Characteristics, functions, and body investment of non–suicidal self–injury in individuals of Middle Eastern and European ethnicity
Master of Science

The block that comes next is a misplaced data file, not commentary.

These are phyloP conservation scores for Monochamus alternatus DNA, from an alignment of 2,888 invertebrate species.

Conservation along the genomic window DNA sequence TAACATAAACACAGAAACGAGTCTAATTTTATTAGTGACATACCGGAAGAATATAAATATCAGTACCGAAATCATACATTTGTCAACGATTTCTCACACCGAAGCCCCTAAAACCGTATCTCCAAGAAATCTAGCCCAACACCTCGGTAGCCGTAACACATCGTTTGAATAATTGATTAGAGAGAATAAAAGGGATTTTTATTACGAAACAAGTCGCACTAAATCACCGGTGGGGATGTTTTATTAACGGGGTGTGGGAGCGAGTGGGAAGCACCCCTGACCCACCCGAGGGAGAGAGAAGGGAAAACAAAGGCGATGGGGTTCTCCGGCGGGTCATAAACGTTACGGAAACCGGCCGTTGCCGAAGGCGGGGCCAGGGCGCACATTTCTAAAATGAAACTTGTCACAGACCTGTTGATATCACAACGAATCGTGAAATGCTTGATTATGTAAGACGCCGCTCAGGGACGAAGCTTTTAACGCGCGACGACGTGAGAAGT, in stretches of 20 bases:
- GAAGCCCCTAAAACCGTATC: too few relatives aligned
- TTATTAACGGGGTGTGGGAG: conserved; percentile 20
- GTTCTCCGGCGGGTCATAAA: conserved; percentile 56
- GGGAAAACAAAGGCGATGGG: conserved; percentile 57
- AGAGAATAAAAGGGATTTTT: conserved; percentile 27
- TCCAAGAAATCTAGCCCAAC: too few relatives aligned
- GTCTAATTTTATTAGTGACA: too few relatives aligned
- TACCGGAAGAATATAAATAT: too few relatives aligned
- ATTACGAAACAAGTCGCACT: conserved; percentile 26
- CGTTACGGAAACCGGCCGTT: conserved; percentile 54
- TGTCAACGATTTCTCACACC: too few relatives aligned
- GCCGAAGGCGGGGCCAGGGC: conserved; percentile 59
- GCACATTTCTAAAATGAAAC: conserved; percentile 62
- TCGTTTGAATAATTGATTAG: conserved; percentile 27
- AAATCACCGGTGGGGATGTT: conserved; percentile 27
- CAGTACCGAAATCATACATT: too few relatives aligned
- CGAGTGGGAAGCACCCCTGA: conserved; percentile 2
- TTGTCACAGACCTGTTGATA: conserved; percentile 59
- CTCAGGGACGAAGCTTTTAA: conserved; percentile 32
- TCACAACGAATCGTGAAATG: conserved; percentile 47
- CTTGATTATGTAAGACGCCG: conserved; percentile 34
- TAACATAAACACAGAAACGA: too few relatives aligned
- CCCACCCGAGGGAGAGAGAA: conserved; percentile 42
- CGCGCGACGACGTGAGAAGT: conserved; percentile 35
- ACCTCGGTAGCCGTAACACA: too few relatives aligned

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The objective of the study was to investigate differences in non–suicidal self–injury (NSSI) characteristics, NSSI functions, and body investment for individuals of Middle Eastern and European descent recruited from Middle Eastern countries, Canada, and the United States. Individuals who did not have a history of NSSI served as control groups. A total sample of 649 participants completed an online questionnaire that consisted of a demographics background section which also contained questions about NSSI during the COVID-19 pandemic, the Body Investment Scale (BIS), Marlowe–Crowne Social Desirability Scale, the Deliberate Self–Harm Inventory, and the Inventory of Statements About Self–Harm (ISAS). The findings showed body investment to be negatively correlated with NSSI severity. Analyses based on groups (n = 80) matched on sex, gender, age, education, and socioeconomic status were carried out. Among self–injurers, those of Middle Eastern descent endorsed higher levels of body care and comfort with physical touch than those of European descent. Examination of effect size showed that self–injurers endorsed body investment more strongly than non–self–injurers, and that this was more prominent among those of Middle Eastern descent. Effect size also showed that self– injurers of European descent endorsed the NSSI functions more strongly than self–injurers of Middle Eastern descent. Finally, fewer than half of self–injurers continue to hurt themselves during the COVID-19 pandemic, and for those who did, they hurt themselves more frequently and more severely. It was reported that they self–injured for the same reasons as before the pandemic, and they took more time to act on their desire to self-injure.